Perseverance can collect rock core samples in metal tubes and store them in a supply cache using its specialized suite of scientific instruments (which will be retrieved by a future mission sent by the ESA). The rover’s cameras, especially the one mounted on the mast and capable of zooming in to inspect targets, are among these instruments (Mastcam-Z). The SuperCam instrument, which is also on the mast and uses a small laser to analyse promising research targets, is yet another tool. This is accomplished by using a laser to produce small clouds of plasma clouds, which are then analysed to determine the chemical composition of the target. The Planetary Instrument for X-ray Lithochemistry (PIXL) and the Scanning Habitable Environments with Raman & Luminescence for Organics & Chemicals (SHERLOC) instruments are the names for these instruments. The former searches for chemical biosignatures using short x-ray bursts, while the latter uses its own laser to detect concentrations of organic molecules and minerals produced in watery environments. These two instruments will work together to produce high-resolution maps of atoms, minerals, and molecules in Martian rocks and sediments, which astrobiologists will use to decide which samples to collect and return to Earth. According to Bobby Braun, the Mars Sample Return programme manager at JPL:

“The instrumentation required to definitively prove microbial life once existed on Mars is too large and complex to bring to Mars. That is why NASA is partnering with the European Space Agency on a multi-mission effort, called Mars Sample Return, to retrieve the samples Perseverance collects and bring them back to Earth for study in laboratories across the globe.”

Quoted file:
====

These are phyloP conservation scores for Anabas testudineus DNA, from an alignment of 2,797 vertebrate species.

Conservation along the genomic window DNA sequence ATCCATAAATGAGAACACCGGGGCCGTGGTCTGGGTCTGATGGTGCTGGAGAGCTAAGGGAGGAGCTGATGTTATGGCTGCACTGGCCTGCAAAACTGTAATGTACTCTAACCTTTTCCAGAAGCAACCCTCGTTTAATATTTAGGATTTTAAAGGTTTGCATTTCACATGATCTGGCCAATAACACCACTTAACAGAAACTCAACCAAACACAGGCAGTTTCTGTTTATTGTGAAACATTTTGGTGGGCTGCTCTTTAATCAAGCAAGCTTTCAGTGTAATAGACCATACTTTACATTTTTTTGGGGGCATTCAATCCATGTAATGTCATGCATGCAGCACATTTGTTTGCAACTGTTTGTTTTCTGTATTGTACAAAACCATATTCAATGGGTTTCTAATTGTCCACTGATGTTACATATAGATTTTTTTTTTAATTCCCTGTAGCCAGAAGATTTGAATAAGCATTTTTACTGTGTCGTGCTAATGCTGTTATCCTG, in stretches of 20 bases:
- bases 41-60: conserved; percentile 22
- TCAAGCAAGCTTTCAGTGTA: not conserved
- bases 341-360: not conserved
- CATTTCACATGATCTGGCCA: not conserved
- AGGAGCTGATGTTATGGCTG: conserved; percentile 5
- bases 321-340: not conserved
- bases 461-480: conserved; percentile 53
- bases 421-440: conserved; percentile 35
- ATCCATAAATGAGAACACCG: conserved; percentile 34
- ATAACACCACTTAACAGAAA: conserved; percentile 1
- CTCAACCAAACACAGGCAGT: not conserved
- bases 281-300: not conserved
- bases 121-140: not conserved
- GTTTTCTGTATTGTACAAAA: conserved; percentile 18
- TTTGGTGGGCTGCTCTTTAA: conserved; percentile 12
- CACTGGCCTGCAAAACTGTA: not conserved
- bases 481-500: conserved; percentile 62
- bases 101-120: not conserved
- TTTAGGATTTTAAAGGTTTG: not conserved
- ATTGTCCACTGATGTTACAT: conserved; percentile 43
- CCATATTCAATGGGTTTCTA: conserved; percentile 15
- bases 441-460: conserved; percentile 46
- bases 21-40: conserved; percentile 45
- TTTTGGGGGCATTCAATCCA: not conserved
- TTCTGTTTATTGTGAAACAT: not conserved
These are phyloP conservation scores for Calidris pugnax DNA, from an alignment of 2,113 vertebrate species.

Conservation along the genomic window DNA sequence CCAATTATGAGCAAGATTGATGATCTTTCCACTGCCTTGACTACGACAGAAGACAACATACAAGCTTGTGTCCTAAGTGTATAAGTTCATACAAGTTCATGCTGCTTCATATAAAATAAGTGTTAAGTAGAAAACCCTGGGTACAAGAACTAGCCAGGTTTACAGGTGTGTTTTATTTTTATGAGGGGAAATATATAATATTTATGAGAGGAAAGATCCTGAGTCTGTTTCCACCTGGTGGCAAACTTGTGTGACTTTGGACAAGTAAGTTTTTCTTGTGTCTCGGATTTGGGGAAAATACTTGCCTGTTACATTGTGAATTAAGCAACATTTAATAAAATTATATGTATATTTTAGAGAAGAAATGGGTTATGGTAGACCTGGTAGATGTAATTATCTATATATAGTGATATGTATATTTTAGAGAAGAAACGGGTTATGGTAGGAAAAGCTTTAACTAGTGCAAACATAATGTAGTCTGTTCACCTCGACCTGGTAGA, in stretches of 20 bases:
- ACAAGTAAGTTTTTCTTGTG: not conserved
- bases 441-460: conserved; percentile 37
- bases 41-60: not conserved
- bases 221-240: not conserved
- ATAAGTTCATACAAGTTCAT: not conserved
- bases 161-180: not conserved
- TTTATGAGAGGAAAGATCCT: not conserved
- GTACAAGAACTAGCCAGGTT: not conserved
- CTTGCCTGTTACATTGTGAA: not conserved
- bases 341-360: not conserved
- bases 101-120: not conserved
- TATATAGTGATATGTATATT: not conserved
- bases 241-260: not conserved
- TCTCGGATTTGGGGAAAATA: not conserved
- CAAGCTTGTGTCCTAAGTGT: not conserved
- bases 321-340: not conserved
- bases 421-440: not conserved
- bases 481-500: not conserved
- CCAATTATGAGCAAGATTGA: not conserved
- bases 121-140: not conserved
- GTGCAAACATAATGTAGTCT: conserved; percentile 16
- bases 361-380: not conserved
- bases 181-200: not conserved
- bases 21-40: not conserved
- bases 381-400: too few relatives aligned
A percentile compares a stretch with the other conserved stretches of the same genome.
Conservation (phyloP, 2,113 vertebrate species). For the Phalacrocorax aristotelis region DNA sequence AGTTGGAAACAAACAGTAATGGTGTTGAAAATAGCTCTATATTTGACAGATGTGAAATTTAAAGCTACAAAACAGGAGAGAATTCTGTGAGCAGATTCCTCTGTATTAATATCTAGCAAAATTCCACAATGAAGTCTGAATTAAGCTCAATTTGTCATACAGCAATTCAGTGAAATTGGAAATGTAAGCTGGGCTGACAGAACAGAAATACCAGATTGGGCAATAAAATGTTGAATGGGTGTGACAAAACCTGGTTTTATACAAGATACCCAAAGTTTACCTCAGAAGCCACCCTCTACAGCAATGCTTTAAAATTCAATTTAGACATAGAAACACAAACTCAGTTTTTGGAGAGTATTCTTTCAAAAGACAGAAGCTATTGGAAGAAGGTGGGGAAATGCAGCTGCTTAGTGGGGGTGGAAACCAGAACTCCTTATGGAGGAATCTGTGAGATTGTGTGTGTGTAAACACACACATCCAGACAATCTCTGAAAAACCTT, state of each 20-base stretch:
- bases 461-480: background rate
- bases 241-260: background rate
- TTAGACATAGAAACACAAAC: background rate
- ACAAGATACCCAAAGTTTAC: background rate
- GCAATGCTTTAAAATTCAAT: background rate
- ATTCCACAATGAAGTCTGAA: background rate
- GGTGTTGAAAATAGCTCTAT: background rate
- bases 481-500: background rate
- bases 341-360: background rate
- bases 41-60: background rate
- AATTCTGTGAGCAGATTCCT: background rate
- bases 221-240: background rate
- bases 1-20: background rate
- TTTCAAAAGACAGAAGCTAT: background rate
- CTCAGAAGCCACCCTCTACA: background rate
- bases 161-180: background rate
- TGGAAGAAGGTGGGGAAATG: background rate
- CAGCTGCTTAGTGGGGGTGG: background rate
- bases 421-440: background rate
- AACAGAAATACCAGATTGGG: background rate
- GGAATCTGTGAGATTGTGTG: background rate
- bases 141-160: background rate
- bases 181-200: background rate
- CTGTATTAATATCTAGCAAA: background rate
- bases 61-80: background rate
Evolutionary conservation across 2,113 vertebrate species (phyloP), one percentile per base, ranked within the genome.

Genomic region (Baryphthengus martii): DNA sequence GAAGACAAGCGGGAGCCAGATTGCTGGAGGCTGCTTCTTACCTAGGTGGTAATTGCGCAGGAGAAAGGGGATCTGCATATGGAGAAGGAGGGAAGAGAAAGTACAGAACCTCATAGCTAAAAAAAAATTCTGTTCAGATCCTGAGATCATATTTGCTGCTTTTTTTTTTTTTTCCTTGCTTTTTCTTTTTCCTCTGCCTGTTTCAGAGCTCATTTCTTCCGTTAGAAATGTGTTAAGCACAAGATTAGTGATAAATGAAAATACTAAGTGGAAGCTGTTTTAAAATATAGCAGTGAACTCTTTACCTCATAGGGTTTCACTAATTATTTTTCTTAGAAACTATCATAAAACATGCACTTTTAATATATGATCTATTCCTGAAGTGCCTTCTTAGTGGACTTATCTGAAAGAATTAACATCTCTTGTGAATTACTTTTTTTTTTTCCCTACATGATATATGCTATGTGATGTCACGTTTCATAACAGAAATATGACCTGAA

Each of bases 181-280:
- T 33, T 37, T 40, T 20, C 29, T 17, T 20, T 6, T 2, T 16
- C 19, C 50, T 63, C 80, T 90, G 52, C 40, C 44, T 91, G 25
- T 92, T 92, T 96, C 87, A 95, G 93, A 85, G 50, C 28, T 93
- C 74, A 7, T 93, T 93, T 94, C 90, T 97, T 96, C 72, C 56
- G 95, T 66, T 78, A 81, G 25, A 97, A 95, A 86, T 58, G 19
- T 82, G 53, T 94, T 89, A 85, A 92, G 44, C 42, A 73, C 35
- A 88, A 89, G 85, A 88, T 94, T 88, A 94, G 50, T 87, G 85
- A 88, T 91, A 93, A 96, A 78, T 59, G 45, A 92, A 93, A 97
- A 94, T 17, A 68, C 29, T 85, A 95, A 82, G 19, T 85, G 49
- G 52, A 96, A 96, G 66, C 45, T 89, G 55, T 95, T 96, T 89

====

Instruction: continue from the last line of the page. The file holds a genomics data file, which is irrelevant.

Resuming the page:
“We have strong evidence that Jezero Crater once had the ingredients for life. Even if we conclude after returned sample analysis that the lake was uninhabited, we will have learned something important about the reach of life in the cosmos,” said Williford. “Whether or not Mars was ever a living planet, it’s essential to understand how rocky planets like ours form and evolve. Why did our own planet remain hospitable as Mars became a desolate wasteland?”

(WILLIAMS, 2021)

Figure 3: This illustration shows Jezero Crater — the landing site of the Mars 2020 Perseverance rover — as it may have looked billions of years ago on Mars. Credit: NASA/JPL-Caltech

What happens if and when it succeeds?

The mission of Perseverance is committed to the quest for life. It is assembled with the most cutting-edge technology that modern science has to offer. As a result, the question inevitably arises: what happens if and when it succeeds? Dr. Tanja Bosak, a professor of geobiology at MIT and the group leader of their Program in Geology, Geochemistry and Geobiology, is also the Returned Sample Science Lead for the NASA Mars 2020 Perseverance mission. As she told Universe Today via email:

“The most direct test of the genetic relatedness of any martian and terrestrial life would come from the comparisons of the information molecules (DNA, RNA) and the presence of such molecules in anything we find… In the best-case scenario, we’d find fossils of microbes or some such biosignature, but DNA and RNA do not preserve over billions of years, i.e., from the time when surface life was possible in Jezero crater. However, if we see something that looks like fossil cells upon sample return, and detect some organic biosignatures, that would automatically support the similarities between past life on Mars and life on Earth.”

The data collected by the Perseverance rover and the sample it will collect will provide an important piece of the puzzle, but it will not be the final word on the subject. After all, looking for life on Mars is similar to looking for meaning in the universe.


  • WILLIAMS, M. (2021, 03 03). What Happens if Perseverance Finds Life on Mars? . Retrieved from